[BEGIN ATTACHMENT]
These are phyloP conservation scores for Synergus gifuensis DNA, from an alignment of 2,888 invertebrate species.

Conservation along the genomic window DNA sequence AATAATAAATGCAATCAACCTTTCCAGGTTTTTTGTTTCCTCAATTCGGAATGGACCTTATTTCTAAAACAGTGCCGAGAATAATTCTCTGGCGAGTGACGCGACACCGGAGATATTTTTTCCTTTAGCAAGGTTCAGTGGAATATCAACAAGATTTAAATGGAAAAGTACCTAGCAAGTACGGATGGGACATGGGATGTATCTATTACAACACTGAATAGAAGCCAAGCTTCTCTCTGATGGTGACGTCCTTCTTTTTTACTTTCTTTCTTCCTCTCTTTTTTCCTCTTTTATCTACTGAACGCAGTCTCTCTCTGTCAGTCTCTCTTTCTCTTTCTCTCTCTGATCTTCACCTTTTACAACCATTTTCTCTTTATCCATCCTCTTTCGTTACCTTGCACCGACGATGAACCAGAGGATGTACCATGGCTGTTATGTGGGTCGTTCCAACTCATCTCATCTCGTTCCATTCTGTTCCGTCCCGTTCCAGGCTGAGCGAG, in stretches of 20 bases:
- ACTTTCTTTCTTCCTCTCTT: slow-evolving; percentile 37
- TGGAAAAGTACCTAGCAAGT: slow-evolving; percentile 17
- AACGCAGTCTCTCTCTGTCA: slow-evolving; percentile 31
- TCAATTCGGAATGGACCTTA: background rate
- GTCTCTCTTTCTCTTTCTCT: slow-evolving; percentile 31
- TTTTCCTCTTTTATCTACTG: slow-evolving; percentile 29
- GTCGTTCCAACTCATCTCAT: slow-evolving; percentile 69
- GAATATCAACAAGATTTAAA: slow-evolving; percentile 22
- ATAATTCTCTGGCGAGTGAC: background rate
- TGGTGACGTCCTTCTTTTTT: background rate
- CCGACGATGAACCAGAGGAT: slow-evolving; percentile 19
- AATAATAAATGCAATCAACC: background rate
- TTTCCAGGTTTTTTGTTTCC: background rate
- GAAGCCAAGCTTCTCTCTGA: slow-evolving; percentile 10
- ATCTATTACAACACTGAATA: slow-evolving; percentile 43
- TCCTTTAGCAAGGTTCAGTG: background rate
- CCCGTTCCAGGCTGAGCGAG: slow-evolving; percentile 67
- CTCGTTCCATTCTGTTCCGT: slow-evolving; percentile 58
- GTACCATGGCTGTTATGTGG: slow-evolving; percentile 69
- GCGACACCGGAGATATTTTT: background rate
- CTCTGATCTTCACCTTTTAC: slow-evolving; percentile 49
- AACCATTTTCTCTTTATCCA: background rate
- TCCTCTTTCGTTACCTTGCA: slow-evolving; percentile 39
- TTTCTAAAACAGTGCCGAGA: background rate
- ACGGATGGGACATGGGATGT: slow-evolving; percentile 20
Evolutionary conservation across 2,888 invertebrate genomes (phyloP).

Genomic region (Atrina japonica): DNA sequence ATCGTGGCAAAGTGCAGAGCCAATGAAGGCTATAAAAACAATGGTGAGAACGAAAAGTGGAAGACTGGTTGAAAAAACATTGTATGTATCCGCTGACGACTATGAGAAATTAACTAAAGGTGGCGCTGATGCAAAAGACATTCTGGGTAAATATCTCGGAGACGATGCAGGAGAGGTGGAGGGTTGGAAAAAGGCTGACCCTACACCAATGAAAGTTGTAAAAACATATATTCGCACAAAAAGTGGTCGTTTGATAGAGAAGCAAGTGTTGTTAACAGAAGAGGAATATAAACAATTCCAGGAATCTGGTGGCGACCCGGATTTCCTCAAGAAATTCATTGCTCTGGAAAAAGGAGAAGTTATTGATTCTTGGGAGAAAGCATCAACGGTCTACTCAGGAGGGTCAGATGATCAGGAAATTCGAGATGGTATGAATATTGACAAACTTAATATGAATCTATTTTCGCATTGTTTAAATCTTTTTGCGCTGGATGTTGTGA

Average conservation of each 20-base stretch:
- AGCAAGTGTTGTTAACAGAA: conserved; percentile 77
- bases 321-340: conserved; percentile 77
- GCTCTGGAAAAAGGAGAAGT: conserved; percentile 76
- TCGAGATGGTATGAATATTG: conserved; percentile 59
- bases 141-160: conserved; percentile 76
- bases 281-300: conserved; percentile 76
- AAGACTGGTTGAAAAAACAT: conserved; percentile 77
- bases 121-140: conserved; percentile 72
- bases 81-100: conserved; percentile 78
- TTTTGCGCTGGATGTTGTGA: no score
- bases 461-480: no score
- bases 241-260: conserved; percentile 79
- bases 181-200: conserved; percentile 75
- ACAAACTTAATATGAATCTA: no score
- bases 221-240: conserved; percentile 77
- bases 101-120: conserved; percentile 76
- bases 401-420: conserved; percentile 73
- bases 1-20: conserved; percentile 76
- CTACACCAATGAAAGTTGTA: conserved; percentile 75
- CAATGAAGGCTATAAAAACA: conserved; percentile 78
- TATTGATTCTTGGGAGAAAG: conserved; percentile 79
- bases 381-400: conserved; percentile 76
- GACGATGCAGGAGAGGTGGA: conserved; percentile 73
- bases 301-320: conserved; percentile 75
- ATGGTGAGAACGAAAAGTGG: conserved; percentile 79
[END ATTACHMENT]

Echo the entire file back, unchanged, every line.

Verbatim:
These are phyloP conservation scores for Synergus gifuensis DNA, from an alignment of 2,888 invertebrate species.

Conservation along the genomic window DNA sequence AATAATAAATGCAATCAACCTTTCCAGGTTTTTTGTTTCCTCAATTCGGAATGGACCTTATTTCTAAAACAGTGCCGAGAATAATTCTCTGGCGAGTGACGCGACACCGGAGATATTTTTTCCTTTAGCAAGGTTCAGTGGAATATCAACAAGATTTAAATGGAAAAGTACCTAGCAAGTACGGATGGGACATGGGATGTATCTATTACAACACTGAATAGAAGCCAAGCTTCTCTCTGATGGTGACGTCCTTCTTTTTTACTTTCTTTCTTCCTCTCTTTTTTCCTCTTTTATCTACTGAACGCAGTCTCTCTCTGTCAGTCTCTCTTTCTCTTTCTCTCTCTGATCTTCACCTTTTACAACCATTTTCTCTTTATCCATCCTCTTTCGTTACCTTGCACCGACGATGAACCAGAGGATGTACCATGGCTGTTATGTGGGTCGTTCCAACTCATCTCATCTCGTTCCATTCTGTTCCGTCCCGTTCCAGGCTGAGCGAG, in stretches of 20 bases:
- ACTTTCTTTCTTCCTCTCTT: slow-evolving; percentile 37
- TGGAAAAGTACCTAGCAAGT: slow-evolving; percentile 17
- AACGCAGTCTCTCTCTGTCA: slow-evolving; percentile 31
- TCAATTCGGAATGGACCTTA: background rate
- GTCTCTCTTTCTCTTTCTCT: slow-evolving; percentile 31
- TTTTCCTCTTTTATCTACTG: slow-evolving; percentile 29
- GTCGTTCCAACTCATCTCAT: slow-evolving; percentile 69
- GAATATCAACAAGATTTAAA: slow-evolving; percentile 22
- ATAATTCTCTGGCGAGTGAC: background rate
- TGGTGACGTCCTTCTTTTTT: background rate
- CCGACGATGAACCAGAGGAT: slow-evolving; percentile 19
- AATAATAAATGCAATCAACC: background rate
- TTTCCAGGTTTTTTGTTTCC: background rate
- GAAGCCAAGCTTCTCTCTGA: slow-evolving; percentile 10
- ATCTATTACAACACTGAATA: slow-evolving; percentile 43
- TCCTTTAGCAAGGTTCAGTG: background rate
- CCCGTTCCAGGCTGAGCGAG: slow-evolving; percentile 67
- CTCGTTCCATTCTGTTCCGT: slow-evolving; percentile 58
- GTACCATGGCTGTTATGTGG: slow-evolving; percentile 69
- GCGACACCGGAGATATTTTT: background rate
- CTCTGATCTTCACCTTTTAC: slow-evolving; percentile 49
- AACCATTTTCTCTTTATCCA: background rate
- TCCTCTTTCGTTACCTTGCA: slow-evolving; percentile 39
- TTTCTAAAACAGTGCCGAGA: background rate
- ACGGATGGGACATGGGATGT: slow-evolving; percentile 20
Evolutionary conservation across 2,888 invertebrate genomes (phyloP).

Genomic region (Atrina japonica): DNA sequence ATCGTGGCAAAGTGCAGAGCCAATGAAGGCTATAAAAACAATGGTGAGAACGAAAAGTGGAAGACTGGTTGAAAAAACATTGTATGTATCCGCTGACGACTATGAGAAATTAACTAAAGGTGGCGCTGATGCAAAAGACATTCTGGGTAAATATCTCGGAGACGATGCAGGAGAGGTGGAGGGTTGGAAAAAGGCTGACCCTACACCAATGAAAGTTGTAAAAACATATATTCGCACAAAAAGTGGTCGTTTGATAGAGAAGCAAGTGTTGTTAACAGAAGAGGAATATAAACAATTCCAGGAATCTGGTGGCGACCCGGATTTCCTCAAGAAATTCATTGCTCTGGAAAAAGGAGAAGTTATTGATTCTTGGGAGAAAGCATCAACGGTCTACTCAGGAGGGTCAGATGATCAGGAAATTCGAGATGGTATGAATATTGACAAACTTAATATGAATCTATTTTCGCATTGTTTAAATCTTTTTGCGCTGGATGTTGTGA

Average conservation of each 20-base stretch:
- AGCAAGTGTTGTTAACAGAA: conserved; percentile 77
- bases 321-340: conserved; percentile 77
- GCTCTGGAAAAAGGAGAAGT: conserved; percentile 76
- TCGAGATGGTATGAATATTG: conserved; percentile 59
- bases 141-160: conserved; percentile 76
- bases 281-300: conserved; percentile 76
- AAGACTGGTTGAAAAAACAT: conserved; percentile 77
- bases 121-140: conserved; percentile 72
- bases 81-100: conserved; percentile 78
- TTTTGCGCTGGATGTTGTGA: no score
- bases 461-480: no score
- bases 241-260: conserved; percentile 79
- bases 181-200: conserved; percentile 75
- ACAAACTTAATATGAATCTA: no score
- bases 221-240: conserved; percentile 77
- bases 101-120: conserved; percentile 76
- bases 401-420: conserved; percentile 73
- bases 1-20: conserved; percentile 76
- CTACACCAATGAAAGTTGTA: conserved; percentile 75
- CAATGAAGGCTATAAAAACA: conserved; percentile 78
- TATTGATTCTTGGGAGAAAG: conserved; percentile 79
- bases 381-400: conserved; percentile 76
- GACGATGCAGGAGAGGTGGA: conserved; percentile 73
- bases 301-320: conserved; percentile 75
- ATGGTGAGAACGAAAAGTGG: conserved; percentile 79